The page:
2. Be observant: One of the most common searches related to ISEF on online forums is about students asking for topics they would want to do research on. We advise students to not think about a potential topic in a mechanical way. According to Krithik Ramesh (2019 ISEF winner), “Most ideas don’t come from a lab. They are sitting outside in a very nonchalant and casual way.” If you look around you and try to think deeply about the problems that you (or other people) face, you might find novel and creative inspiration in unlikely places. A great example is that of Krithik. He worked on developing a navigation system for spinal reconstruction surgery and says that the inspiration behind his award-winning idea lay in Grey’s Anatomy and Just dance!

  3. Find your niche: ISEF demands patience, perseverance, and genuine curiosity. It is hard to bring out good quality research if you lose interest midway in the face of some research-related roadblocks. One way to avoid this is by choosing an area that you are genuinely passionate about. Make sure your choice of area of research is driven by pure interest (and not an assessment of what category is easier).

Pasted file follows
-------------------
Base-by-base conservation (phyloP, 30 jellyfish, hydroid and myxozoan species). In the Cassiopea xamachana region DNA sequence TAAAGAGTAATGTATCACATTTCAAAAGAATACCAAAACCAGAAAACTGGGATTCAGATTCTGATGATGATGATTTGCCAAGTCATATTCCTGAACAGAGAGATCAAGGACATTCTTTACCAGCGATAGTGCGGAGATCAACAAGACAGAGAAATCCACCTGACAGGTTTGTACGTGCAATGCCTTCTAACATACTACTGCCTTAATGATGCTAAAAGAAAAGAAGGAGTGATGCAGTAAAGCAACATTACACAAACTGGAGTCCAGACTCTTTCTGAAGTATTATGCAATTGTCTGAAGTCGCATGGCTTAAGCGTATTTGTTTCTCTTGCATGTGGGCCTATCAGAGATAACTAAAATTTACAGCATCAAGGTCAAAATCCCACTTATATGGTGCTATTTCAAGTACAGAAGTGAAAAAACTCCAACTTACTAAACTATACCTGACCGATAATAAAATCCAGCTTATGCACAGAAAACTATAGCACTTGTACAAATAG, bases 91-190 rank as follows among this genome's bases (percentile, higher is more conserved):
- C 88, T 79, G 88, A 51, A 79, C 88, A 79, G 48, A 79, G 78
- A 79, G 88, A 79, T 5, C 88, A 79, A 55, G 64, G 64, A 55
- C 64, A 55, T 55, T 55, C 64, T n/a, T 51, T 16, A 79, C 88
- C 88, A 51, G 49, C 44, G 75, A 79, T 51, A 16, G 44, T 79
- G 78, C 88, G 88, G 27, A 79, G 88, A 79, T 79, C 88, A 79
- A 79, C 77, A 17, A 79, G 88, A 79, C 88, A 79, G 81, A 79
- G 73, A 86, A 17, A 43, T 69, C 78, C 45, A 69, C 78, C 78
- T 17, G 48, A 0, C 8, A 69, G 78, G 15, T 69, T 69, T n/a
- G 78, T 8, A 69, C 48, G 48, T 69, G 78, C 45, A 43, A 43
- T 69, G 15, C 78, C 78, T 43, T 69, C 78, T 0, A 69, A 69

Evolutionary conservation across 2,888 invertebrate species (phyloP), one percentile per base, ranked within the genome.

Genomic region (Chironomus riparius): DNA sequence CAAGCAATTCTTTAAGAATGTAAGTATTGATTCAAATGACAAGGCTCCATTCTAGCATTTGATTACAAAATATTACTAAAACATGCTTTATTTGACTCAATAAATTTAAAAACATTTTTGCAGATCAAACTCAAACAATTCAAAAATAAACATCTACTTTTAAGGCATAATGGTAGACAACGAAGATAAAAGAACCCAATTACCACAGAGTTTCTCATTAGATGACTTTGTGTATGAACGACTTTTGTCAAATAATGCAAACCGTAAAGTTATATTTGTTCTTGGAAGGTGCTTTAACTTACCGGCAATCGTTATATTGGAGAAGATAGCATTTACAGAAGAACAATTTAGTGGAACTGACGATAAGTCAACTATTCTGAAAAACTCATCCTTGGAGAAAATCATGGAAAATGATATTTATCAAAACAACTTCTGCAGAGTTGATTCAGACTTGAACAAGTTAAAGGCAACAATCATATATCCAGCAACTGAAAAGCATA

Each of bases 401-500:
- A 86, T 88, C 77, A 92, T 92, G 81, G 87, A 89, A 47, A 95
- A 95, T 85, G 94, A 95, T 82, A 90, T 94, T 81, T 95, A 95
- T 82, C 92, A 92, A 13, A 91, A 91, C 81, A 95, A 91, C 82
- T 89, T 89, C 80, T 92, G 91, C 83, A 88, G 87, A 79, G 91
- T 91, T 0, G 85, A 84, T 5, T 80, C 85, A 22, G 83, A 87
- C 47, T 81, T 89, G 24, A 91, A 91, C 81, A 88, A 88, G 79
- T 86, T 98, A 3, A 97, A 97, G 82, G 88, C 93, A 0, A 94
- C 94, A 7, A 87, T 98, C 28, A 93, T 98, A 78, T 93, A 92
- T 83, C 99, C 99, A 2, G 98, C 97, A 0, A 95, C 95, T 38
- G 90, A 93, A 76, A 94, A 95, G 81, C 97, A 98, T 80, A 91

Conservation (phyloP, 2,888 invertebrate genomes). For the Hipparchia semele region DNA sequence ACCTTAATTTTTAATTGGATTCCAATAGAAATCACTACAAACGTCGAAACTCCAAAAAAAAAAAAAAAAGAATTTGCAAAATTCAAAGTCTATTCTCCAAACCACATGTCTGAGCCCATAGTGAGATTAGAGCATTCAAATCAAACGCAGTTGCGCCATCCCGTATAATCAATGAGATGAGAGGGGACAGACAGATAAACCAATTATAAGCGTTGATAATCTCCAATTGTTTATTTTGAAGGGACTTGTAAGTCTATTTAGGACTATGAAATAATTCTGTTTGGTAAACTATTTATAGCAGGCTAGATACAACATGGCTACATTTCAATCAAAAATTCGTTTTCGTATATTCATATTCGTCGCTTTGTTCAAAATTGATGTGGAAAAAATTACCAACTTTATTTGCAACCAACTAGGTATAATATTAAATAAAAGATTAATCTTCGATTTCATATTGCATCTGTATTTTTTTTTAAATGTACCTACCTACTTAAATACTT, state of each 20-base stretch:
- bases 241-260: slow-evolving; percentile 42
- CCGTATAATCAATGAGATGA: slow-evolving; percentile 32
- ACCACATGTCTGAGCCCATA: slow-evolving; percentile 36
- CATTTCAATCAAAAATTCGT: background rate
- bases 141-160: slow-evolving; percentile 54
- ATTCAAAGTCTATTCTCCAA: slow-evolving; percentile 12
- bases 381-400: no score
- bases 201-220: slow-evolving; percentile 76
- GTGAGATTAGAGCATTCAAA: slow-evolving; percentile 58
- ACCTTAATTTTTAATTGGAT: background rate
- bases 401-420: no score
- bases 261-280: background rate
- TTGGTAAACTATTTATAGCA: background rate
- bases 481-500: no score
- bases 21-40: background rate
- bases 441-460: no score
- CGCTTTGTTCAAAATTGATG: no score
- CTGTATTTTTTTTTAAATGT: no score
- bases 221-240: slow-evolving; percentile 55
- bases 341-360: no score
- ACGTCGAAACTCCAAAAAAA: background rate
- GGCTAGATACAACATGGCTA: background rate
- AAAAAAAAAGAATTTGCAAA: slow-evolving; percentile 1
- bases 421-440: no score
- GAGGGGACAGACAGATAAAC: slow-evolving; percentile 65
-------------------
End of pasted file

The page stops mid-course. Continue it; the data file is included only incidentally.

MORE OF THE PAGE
4. Seek inspiration from winners! We recommend all interested students check out the abstract database of ISEF to look at the kinds of research that students have done in the past. You can sort by geographical location and subject category to get refined results.

  5. Get your logistical ducks in a row... EARLY: ISEF participation is not possible in May if you didn't fill out the right forms in November, so not being logistically prepared can cost you. It's also true that the best projects often start way before November.

  6. Start your project.... even earlier: We spoke to a previous winner, Eesha, who did most of her lab work over the summer. She highlighted that you often need full summer of research ahead of ISEF to create a competitive project. While this is debatable, it shows that students who are competitive for ISEF have to put a lot of time into their projects to make them competitive.

  7. Multiple fairs mean multiple rounds of feedback - use it: qualifying for the RSEF or ISEF itself means getting extensive feedback at previous rounds of qualifying fairs from qualified scientists. Use that feedback to your advantage in improving your project and presentation round to round.

  8. Take your presentation seriously: Apart from the fact that presentation has a huge weight in the judging criteria, it is often one that many students tend to focus on least because of how focused everyone is on getting the research right. Being a scientist is not just about conducting research but also about communicating your research to an external audience.

Mock interviews and rapid-fire rounds with your mentor can be useful in preparing yourself for performing well under a high-pressure environment. Even simply asking your friends to question you on your research can prove a helpful strategy.

Interview and Case Study - ISEF Winner Shaunak Sinha